Wednesday, December 17, 2008

The Learners

Author:Chip Kidd
Genre: Fiction/Tiny Tid-Bits of Design Theory

I reviewed Chip Kidd’s The Cheese Monkeys last Spring, and once again, Kidd masters the importance of design literally from cover to cover. Although I am always hesitant to read sequels this one is distant enough that it is not like you should have hopped off the book three chapters ago. I would call this sequel more of a companion—they are in the same species, but genetically engineered a little differently. Where The Cheese Monkeys has a strong narrative The Learners functions as a subtle dissection of design and its impact on the human condition.

S. Clark

Tuesday, December 9, 2008

The History of the Snowman

The History of the Snowman by Bob Eckstein probably won't make it on the popular reading shelves, but I think it should. It is a light-hearted yet well-researched book on, what else, the history of the snowman.

From an illuminated manuscript dating around 1380 to the popular Frosty we see on television every year, the history of the snowman is traced, showing not only the happy well-rounded character that Burl Ives made famous, but also the darker side where he chases little kids and sells and drinks alcoholic beverages

Chapter titles include Snowman Deconstructionism and Italian Snowballs from the Fifteenth Century, as well as side bars on the Abominable Snowman entitled Yeti Nother Sidebar. Along with several pages of color illustrations this book is packed with illustrations. I would give it a 4 out of 5 rating, but only because it did not include a Calvin 'n' Hobbes strip in the chapter featuring snowman cartoons.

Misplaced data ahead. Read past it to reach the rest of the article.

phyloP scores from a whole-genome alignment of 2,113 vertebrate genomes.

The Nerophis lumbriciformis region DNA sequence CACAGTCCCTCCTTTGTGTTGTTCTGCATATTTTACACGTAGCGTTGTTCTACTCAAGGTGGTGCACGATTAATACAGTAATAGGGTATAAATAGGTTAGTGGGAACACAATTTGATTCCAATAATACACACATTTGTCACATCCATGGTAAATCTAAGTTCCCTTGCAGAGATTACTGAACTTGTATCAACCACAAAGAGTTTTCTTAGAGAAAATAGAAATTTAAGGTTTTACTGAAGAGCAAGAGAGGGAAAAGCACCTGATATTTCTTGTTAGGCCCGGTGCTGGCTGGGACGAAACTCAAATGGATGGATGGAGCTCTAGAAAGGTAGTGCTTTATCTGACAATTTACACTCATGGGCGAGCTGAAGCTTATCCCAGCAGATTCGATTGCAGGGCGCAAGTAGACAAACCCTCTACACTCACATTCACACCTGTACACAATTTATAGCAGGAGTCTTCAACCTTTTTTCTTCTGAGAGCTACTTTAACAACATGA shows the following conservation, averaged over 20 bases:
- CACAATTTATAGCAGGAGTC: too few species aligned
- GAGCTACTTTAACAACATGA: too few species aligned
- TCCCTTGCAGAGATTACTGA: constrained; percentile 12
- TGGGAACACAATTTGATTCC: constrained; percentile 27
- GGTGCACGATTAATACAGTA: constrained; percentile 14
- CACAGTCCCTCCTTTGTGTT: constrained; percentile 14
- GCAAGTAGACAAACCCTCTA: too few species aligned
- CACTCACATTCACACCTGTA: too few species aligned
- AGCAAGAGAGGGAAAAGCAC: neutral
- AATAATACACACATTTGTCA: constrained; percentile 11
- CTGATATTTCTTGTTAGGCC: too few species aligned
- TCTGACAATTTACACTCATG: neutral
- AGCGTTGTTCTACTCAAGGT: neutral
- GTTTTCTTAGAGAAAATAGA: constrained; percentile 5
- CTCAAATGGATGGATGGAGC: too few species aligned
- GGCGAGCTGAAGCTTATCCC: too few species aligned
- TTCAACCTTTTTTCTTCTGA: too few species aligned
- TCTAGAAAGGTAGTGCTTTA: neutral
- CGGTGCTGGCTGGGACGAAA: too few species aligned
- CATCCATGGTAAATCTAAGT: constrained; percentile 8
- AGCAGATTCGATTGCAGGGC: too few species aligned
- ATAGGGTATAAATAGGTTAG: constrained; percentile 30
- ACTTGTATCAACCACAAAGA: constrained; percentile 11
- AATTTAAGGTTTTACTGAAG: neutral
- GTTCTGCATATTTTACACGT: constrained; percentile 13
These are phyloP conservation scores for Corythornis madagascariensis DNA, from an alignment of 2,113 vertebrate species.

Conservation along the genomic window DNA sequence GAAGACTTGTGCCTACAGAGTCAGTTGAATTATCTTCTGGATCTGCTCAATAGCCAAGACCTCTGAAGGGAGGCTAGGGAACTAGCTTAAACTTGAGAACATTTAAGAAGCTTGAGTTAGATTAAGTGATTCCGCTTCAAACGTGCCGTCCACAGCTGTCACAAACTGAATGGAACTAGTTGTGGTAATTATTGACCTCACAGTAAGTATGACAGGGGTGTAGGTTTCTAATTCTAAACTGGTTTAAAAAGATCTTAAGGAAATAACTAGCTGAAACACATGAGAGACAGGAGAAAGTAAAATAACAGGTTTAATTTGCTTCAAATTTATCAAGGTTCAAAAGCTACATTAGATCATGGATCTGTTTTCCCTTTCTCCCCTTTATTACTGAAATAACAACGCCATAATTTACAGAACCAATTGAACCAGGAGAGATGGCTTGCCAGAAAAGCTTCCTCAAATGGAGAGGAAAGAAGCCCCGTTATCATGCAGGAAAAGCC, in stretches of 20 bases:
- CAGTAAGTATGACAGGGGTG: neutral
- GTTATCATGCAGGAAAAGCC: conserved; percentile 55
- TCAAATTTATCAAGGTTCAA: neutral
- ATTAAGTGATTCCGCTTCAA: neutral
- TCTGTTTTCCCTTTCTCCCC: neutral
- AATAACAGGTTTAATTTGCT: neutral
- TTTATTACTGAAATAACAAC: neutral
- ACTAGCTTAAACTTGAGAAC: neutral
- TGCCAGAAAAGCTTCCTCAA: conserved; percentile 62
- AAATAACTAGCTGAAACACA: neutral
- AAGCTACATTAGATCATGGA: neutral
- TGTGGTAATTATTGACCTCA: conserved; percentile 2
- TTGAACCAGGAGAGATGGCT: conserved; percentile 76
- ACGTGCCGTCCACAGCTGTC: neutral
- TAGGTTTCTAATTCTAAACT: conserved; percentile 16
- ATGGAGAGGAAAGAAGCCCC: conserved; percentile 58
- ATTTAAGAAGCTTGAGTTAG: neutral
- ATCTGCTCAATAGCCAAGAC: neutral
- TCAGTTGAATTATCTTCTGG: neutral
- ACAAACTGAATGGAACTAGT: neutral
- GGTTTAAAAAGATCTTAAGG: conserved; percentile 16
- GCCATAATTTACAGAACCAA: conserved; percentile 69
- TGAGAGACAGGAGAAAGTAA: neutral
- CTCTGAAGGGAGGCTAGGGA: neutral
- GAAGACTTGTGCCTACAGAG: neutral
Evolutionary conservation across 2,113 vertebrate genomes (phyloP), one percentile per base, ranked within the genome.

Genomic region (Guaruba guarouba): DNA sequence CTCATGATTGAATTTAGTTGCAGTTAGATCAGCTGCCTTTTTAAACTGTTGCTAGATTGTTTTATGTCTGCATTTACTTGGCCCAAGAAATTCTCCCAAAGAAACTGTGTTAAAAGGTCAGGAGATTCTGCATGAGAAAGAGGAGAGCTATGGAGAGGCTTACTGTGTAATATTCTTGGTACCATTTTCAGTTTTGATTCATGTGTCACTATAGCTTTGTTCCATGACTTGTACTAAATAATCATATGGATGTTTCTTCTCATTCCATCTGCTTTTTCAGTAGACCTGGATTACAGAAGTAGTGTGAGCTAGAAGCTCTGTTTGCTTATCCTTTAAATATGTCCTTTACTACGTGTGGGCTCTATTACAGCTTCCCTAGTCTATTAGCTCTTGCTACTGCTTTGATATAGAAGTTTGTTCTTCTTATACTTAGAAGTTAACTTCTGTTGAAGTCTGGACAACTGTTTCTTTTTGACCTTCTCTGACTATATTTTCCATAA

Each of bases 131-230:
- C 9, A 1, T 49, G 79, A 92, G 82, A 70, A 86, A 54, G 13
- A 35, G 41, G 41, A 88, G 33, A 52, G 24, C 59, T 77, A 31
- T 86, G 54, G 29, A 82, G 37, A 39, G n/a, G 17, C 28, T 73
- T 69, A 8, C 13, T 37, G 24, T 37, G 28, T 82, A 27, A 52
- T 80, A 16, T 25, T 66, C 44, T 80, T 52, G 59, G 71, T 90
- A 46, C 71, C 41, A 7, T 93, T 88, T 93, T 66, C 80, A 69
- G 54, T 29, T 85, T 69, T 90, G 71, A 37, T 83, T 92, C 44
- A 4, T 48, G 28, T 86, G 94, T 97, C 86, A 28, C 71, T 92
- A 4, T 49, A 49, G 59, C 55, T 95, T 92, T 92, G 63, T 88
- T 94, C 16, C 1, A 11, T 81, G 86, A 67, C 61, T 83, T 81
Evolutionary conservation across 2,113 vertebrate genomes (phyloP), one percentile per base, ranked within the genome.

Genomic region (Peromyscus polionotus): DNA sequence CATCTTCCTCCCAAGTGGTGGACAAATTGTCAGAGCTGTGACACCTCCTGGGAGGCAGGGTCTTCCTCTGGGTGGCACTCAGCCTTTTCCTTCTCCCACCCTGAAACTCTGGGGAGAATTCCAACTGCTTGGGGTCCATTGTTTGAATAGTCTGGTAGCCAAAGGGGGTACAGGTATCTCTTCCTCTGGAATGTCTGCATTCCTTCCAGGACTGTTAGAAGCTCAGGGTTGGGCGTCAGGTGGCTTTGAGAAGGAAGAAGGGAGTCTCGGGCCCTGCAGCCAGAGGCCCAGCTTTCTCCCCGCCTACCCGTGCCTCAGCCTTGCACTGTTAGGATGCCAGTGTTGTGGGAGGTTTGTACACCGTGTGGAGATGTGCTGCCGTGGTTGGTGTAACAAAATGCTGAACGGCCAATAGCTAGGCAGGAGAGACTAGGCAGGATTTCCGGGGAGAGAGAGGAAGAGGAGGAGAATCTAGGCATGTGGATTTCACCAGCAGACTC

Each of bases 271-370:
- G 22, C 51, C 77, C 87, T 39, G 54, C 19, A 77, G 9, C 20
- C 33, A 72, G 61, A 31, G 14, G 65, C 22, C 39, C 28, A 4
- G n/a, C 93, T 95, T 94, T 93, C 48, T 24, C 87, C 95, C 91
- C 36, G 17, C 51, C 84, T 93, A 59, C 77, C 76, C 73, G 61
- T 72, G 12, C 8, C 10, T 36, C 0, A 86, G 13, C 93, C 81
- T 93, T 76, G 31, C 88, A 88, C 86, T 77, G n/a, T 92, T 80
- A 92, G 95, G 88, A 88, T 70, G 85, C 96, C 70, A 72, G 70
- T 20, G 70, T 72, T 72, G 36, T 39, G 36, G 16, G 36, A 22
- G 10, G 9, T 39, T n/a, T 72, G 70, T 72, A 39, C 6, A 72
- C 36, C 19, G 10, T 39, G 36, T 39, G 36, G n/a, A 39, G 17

Beth, CFL staff

Wednesday, December 3, 2008

The Nimrod Flipout/The Girl on the Fridge

Fiction/Short Story Collections by Etgar Keret

I have grouped these two collections together because I devoured both of these and think that they work well as a pairing. Keret is a master of the short story. In addition, as I tend to judge books by their cover (Okay, so, aesthetics differ between humans and books, and my judgements are never intended toward the book’s character, so don’t make me feel bad to judge a book by its cover.) Keret’s design choices are spot on. The Girl on the Fridge is definitely most memorable for me and the short stories Girl on the Fridge and Nothing are the most precise and calculated bits of short fiction that I have read in some time. They are refreshing and crisp. I have been meaning to see the feature film he directed called Jellyfish, but need to find out how to obtain it…

S. Clark

Kristen's note: The Popular Reading Collection has The Nimrod Flipout and we can purchase The Girl of the Fridge. Steph, submit an Interlibrary Loan request for the Jellyfish--it's worth a shot.